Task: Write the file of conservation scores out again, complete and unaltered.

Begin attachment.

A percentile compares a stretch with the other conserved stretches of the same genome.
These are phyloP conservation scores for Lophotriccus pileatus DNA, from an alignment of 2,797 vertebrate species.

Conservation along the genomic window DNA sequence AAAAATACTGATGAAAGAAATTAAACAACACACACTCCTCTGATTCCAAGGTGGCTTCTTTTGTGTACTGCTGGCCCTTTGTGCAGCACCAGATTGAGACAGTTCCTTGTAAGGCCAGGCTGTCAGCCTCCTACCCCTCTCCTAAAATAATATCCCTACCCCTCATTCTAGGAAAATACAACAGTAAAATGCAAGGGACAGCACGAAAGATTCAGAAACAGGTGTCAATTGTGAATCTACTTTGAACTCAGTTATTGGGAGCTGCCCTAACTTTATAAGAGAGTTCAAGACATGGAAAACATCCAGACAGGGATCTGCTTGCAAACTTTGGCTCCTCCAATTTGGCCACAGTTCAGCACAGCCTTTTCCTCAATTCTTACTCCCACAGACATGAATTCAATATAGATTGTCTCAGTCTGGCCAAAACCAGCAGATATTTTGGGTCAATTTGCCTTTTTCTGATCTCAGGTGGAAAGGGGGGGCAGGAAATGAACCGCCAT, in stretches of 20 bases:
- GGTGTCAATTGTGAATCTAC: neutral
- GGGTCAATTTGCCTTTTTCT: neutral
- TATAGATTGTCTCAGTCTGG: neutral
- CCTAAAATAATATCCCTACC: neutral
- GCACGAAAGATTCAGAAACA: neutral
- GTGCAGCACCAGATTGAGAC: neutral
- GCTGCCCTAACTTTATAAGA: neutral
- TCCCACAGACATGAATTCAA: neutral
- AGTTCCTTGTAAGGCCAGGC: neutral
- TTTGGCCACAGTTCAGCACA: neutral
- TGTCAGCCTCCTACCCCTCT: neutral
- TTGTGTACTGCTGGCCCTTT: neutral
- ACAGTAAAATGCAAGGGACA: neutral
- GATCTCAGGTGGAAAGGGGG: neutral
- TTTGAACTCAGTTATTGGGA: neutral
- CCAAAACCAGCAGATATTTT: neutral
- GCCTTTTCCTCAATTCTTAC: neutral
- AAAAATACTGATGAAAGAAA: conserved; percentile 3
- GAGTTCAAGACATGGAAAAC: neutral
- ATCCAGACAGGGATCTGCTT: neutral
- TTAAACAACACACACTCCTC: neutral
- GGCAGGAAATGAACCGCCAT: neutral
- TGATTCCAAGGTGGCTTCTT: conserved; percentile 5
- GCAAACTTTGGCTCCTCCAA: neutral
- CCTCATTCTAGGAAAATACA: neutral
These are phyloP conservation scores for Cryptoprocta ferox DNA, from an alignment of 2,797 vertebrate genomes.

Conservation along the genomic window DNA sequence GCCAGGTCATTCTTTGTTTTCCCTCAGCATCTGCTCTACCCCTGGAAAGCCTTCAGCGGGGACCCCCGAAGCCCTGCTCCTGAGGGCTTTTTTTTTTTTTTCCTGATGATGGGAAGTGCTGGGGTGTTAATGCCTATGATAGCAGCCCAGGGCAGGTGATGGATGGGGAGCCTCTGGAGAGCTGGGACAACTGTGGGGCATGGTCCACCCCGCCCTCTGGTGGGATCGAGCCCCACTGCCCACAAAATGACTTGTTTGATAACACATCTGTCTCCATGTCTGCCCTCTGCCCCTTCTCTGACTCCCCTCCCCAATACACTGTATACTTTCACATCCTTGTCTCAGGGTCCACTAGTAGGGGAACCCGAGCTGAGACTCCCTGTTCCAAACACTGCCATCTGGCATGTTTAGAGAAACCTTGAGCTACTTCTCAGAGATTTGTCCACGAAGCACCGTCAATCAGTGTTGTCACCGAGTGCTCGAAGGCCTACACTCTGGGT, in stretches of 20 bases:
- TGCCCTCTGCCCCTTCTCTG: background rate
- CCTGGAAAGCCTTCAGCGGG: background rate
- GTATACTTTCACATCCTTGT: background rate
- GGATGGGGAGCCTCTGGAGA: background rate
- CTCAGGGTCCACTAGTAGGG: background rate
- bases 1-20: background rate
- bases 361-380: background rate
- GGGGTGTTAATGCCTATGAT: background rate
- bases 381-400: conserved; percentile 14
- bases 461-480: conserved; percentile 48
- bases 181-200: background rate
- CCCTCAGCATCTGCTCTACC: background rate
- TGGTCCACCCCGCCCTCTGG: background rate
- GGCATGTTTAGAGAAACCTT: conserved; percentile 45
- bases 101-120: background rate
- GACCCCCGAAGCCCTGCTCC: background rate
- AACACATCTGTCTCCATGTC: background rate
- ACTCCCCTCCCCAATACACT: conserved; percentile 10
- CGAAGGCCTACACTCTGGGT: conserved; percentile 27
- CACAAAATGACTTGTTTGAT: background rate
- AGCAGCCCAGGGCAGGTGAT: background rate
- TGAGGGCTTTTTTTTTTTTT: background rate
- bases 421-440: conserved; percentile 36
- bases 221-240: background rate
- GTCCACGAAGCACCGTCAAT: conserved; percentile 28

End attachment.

A percentile compares a stretch with the other conserved stretches of the same genome.
These are phyloP conservation scores for Lophotriccus pileatus DNA, from an alignment of 2,797 vertebrate species.

Conservation along the genomic window DNA sequence AAAAATACTGATGAAAGAAATTAAACAACACACACTCCTCTGATTCCAAGGTGGCTTCTTTTGTGTACTGCTGGCCCTTTGTGCAGCACCAGATTGAGACAGTTCCTTGTAAGGCCAGGCTGTCAGCCTCCTACCCCTCTCCTAAAATAATATCCCTACCCCTCATTCTAGGAAAATACAACAGTAAAATGCAAGGGACAGCACGAAAGATTCAGAAACAGGTGTCAATTGTGAATCTACTTTGAACTCAGTTATTGGGAGCTGCCCTAACTTTATAAGAGAGTTCAAGACATGGAAAACATCCAGACAGGGATCTGCTTGCAAACTTTGGCTCCTCCAATTTGGCCACAGTTCAGCACAGCCTTTTCCTCAATTCTTACTCCCACAGACATGAATTCAATATAGATTGTCTCAGTCTGGCCAAAACCAGCAGATATTTTGGGTCAATTTGCCTTTTTCTGATCTCAGGTGGAAAGGGGGGGCAGGAAATGAACCGCCAT, in stretches of 20 bases:
- GGTGTCAATTGTGAATCTAC: neutral
- GGGTCAATTTGCCTTTTTCT: neutral
- TATAGATTGTCTCAGTCTGG: neutral
- CCTAAAATAATATCCCTACC: neutral
- GCACGAAAGATTCAGAAACA: neutral
- GTGCAGCACCAGATTGAGAC: neutral
- GCTGCCCTAACTTTATAAGA: neutral
- TCCCACAGACATGAATTCAA: neutral
- AGTTCCTTGTAAGGCCAGGC: neutral
- TTTGGCCACAGTTCAGCACA: neutral
- TGTCAGCCTCCTACCCCTCT: neutral
- TTGTGTACTGCTGGCCCTTT: neutral
- ACAGTAAAATGCAAGGGACA: neutral
- GATCTCAGGTGGAAAGGGGG: neutral
- TTTGAACTCAGTTATTGGGA: neutral
- CCAAAACCAGCAGATATTTT: neutral
- GCCTTTTCCTCAATTCTTAC: neutral
- AAAAATACTGATGAAAGAAA: conserved; percentile 3
- GAGTTCAAGACATGGAAAAC: neutral
- ATCCAGACAGGGATCTGCTT: neutral
- TTAAACAACACACACTCCTC: neutral
- GGCAGGAAATGAACCGCCAT: neutral
- TGATTCCAAGGTGGCTTCTT: conserved; percentile 5
- GCAAACTTTGGCTCCTCCAA: neutral
- CCTCATTCTAGGAAAATACA: neutral
These are phyloP conservation scores for Cryptoprocta ferox DNA, from an alignment of 2,797 vertebrate genomes.

Conservation along the genomic window DNA sequence GCCAGGTCATTCTTTGTTTTCCCTCAGCATCTGCTCTACCCCTGGAAAGCCTTCAGCGGGGACCCCCGAAGCCCTGCTCCTGAGGGCTTTTTTTTTTTTTTCCTGATGATGGGAAGTGCTGGGGTGTTAATGCCTATGATAGCAGCCCAGGGCAGGTGATGGATGGGGAGCCTCTGGAGAGCTGGGACAACTGTGGGGCATGGTCCACCCCGCCCTCTGGTGGGATCGAGCCCCACTGCCCACAAAATGACTTGTTTGATAACACATCTGTCTCCATGTCTGCCCTCTGCCCCTTCTCTGACTCCCCTCCCCAATACACTGTATACTTTCACATCCTTGTCTCAGGGTCCACTAGTAGGGGAACCCGAGCTGAGACTCCCTGTTCCAAACACTGCCATCTGGCATGTTTAGAGAAACCTTGAGCTACTTCTCAGAGATTTGTCCACGAAGCACCGTCAATCAGTGTTGTCACCGAGTGCTCGAAGGCCTACACTCTGGGT, in stretches of 20 bases:
- TGCCCTCTGCCCCTTCTCTG: background rate
- CCTGGAAAGCCTTCAGCGGG: background rate
- GTATACTTTCACATCCTTGT: background rate
- GGATGGGGAGCCTCTGGAGA: background rate
- CTCAGGGTCCACTAGTAGGG: background rate
- bases 1-20: background rate
- bases 361-380: background rate
- GGGGTGTTAATGCCTATGAT: background rate
- bases 381-400: conserved; percentile 14
- bases 461-480: conserved; percentile 48
- bases 181-200: background rate
- CCCTCAGCATCTGCTCTACC: background rate
- TGGTCCACCCCGCCCTCTGG: background rate
- GGCATGTTTAGAGAAACCTT: conserved; percentile 45
- bases 101-120: background rate
- GACCCCCGAAGCCCTGCTCC: background rate
- AACACATCTGTCTCCATGTC: background rate
- ACTCCCCTCCCCAATACACT: conserved; percentile 10
- CGAAGGCCTACACTCTGGGT: conserved; percentile 27
- CACAAAATGACTTGTTTGAT: background rate
- AGCAGCCCAGGGCAGGTGAT: background rate
- TGAGGGCTTTTTTTTTTTTT: background rate
- bases 421-440: conserved; percentile 36
- bases 221-240: background rate
- GTCCACGAAGCACCGTCAAT: conserved; percentile 28